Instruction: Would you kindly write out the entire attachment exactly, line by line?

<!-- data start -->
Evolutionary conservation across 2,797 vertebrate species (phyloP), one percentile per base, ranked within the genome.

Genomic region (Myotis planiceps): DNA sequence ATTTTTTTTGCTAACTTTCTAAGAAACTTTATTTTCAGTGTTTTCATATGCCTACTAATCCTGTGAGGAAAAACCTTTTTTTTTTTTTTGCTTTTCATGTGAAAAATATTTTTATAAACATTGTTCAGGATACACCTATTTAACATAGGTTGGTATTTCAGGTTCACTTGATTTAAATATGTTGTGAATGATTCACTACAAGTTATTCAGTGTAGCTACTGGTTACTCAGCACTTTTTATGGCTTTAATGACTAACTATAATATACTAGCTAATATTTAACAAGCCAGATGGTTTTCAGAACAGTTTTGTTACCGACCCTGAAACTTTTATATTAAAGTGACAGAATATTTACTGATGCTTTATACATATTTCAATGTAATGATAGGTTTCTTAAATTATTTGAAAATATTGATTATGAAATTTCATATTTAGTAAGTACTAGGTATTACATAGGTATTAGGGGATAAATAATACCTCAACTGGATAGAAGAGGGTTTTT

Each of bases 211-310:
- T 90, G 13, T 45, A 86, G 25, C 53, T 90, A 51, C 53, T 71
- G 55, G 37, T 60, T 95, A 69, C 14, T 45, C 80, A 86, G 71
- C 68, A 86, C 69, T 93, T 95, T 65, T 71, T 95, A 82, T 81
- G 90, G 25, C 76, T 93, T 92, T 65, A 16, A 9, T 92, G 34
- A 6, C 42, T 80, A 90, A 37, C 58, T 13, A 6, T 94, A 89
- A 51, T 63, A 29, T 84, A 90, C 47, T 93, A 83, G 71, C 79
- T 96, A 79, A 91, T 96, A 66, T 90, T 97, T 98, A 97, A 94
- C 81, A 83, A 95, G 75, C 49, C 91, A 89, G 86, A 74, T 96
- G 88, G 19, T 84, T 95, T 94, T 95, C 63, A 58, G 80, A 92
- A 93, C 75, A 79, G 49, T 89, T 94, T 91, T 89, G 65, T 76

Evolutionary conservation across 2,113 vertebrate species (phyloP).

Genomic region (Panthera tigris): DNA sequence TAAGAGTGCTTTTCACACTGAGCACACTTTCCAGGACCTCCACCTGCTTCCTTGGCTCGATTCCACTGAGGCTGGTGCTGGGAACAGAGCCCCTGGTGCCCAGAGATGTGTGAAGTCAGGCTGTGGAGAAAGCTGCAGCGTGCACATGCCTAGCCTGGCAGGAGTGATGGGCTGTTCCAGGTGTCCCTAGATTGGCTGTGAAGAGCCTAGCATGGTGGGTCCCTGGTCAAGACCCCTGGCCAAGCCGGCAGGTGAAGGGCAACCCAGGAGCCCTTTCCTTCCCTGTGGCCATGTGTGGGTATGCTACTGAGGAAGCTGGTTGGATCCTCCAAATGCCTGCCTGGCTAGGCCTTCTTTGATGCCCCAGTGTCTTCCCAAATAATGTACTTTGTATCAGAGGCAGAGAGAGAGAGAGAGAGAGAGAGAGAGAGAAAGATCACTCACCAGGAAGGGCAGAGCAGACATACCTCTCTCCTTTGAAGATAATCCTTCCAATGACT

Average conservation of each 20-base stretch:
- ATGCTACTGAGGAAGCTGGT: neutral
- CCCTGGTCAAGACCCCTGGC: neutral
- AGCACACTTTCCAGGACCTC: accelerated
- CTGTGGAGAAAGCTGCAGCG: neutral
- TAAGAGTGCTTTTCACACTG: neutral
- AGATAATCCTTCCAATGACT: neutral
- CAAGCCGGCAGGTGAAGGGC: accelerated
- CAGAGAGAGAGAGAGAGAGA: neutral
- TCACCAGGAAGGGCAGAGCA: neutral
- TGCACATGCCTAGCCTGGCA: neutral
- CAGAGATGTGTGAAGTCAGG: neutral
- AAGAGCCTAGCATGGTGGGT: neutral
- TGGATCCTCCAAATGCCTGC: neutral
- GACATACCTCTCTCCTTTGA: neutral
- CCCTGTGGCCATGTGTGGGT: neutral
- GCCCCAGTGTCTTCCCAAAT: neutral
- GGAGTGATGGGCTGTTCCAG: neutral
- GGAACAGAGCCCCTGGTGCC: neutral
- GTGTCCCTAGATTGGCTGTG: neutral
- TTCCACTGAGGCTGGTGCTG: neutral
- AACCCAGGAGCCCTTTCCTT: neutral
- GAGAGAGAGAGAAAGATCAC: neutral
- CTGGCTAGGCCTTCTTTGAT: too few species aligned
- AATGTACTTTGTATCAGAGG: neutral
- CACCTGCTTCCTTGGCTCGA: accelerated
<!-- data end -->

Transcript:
Evolutionary conservation across 2,797 vertebrate species (phyloP), one percentile per base, ranked within the genome.

Genomic region (Myotis planiceps): DNA sequence ATTTTTTTTGCTAACTTTCTAAGAAACTTTATTTTCAGTGTTTTCATATGCCTACTAATCCTGTGAGGAAAAACCTTTTTTTTTTTTTTGCTTTTCATGTGAAAAATATTTTTATAAACATTGTTCAGGATACACCTATTTAACATAGGTTGGTATTTCAGGTTCACTTGATTTAAATATGTTGTGAATGATTCACTACAAGTTATTCAGTGTAGCTACTGGTTACTCAGCACTTTTTATGGCTTTAATGACTAACTATAATATACTAGCTAATATTTAACAAGCCAGATGGTTTTCAGAACAGTTTTGTTACCGACCCTGAAACTTTTATATTAAAGTGACAGAATATTTACTGATGCTTTATACATATTTCAATGTAATGATAGGTTTCTTAAATTATTTGAAAATATTGATTATGAAATTTCATATTTAGTAAGTACTAGGTATTACATAGGTATTAGGGGATAAATAATACCTCAACTGGATAGAAGAGGGTTTTT

Each of bases 211-310:
- T 90, G 13, T 45, A 86, G 25, C 53, T 90, A 51, C 53, T 71
- G 55, G 37, T 60, T 95, A 69, C 14, T 45, C 80, A 86, G 71
- C 68, A 86, C 69, T 93, T 95, T 65, T 71, T 95, A 82, T 81
- G 90, G 25, C 76, T 93, T 92, T 65, A 16, A 9, T 92, G 34
- A 6, C 42, T 80, A 90, A 37, C 58, T 13, A 6, T 94, A 89
- A 51, T 63, A 29, T 84, A 90, C 47, T 93, A 83, G 71, C 79
- T 96, A 79, A 91, T 96, A 66, T 90, T 97, T 98, A 97, A 94
- C 81, A 83, A 95, G 75, C 49, C 91, A 89, G 86, A 74, T 96
- G 88, G 19, T 84, T 95, T 94, T 95, C 63, A 58, G 80, A 92
- A 93, C 75, A 79, G 49, T 89, T 94, T 91, T 89, G 65, T 76

Evolutionary conservation across 2,113 vertebrate species (phyloP).

Genomic region (Panthera tigris): DNA sequence TAAGAGTGCTTTTCACACTGAGCACACTTTCCAGGACCTCCACCTGCTTCCTTGGCTCGATTCCACTGAGGCTGGTGCTGGGAACAGAGCCCCTGGTGCCCAGAGATGTGTGAAGTCAGGCTGTGGAGAAAGCTGCAGCGTGCACATGCCTAGCCTGGCAGGAGTGATGGGCTGTTCCAGGTGTCCCTAGATTGGCTGTGAAGAGCCTAGCATGGTGGGTCCCTGGTCAAGACCCCTGGCCAAGCCGGCAGGTGAAGGGCAACCCAGGAGCCCTTTCCTTCCCTGTGGCCATGTGTGGGTATGCTACTGAGGAAGCTGGTTGGATCCTCCAAATGCCTGCCTGGCTAGGCCTTCTTTGATGCCCCAGTGTCTTCCCAAATAATGTACTTTGTATCAGAGGCAGAGAGAGAGAGAGAGAGAGAGAGAGAGAGAAAGATCACTCACCAGGAAGGGCAGAGCAGACATACCTCTCTCCTTTGAAGATAATCCTTCCAATGACT

Average conservation of each 20-base stretch:
- ATGCTACTGAGGAAGCTGGT: neutral
- CCCTGGTCAAGACCCCTGGC: neutral
- AGCACACTTTCCAGGACCTC: accelerated
- CTGTGGAGAAAGCTGCAGCG: neutral
- TAAGAGTGCTTTTCACACTG: neutral
- AGATAATCCTTCCAATGACT: neutral
- CAAGCCGGCAGGTGAAGGGC: accelerated
- CAGAGAGAGAGAGAGAGAGA: neutral
- TCACCAGGAAGGGCAGAGCA: neutral
- TGCACATGCCTAGCCTGGCA: neutral
- CAGAGATGTGTGAAGTCAGG: neutral
- AAGAGCCTAGCATGGTGGGT: neutral
- TGGATCCTCCAAATGCCTGC: neutral
- GACATACCTCTCTCCTTTGA: neutral
- CCCTGTGGCCATGTGTGGGT: neutral
- GCCCCAGTGTCTTCCCAAAT: neutral
- GGAGTGATGGGCTGTTCCAG: neutral
- GGAACAGAGCCCCTGGTGCC: neutral
- GTGTCCCTAGATTGGCTGTG: neutral
- TTCCACTGAGGCTGGTGCTG: neutral
- AACCCAGGAGCCCTTTCCTT: neutral
- GAGAGAGAGAGAAAGATCAC: neutral
- CTGGCTAGGCCTTCTTTGAT: too few species aligned
- AATGTACTTTGTATCAGAGG: neutral
- CACCTGCTTCCTTGGCTCGA: accelerated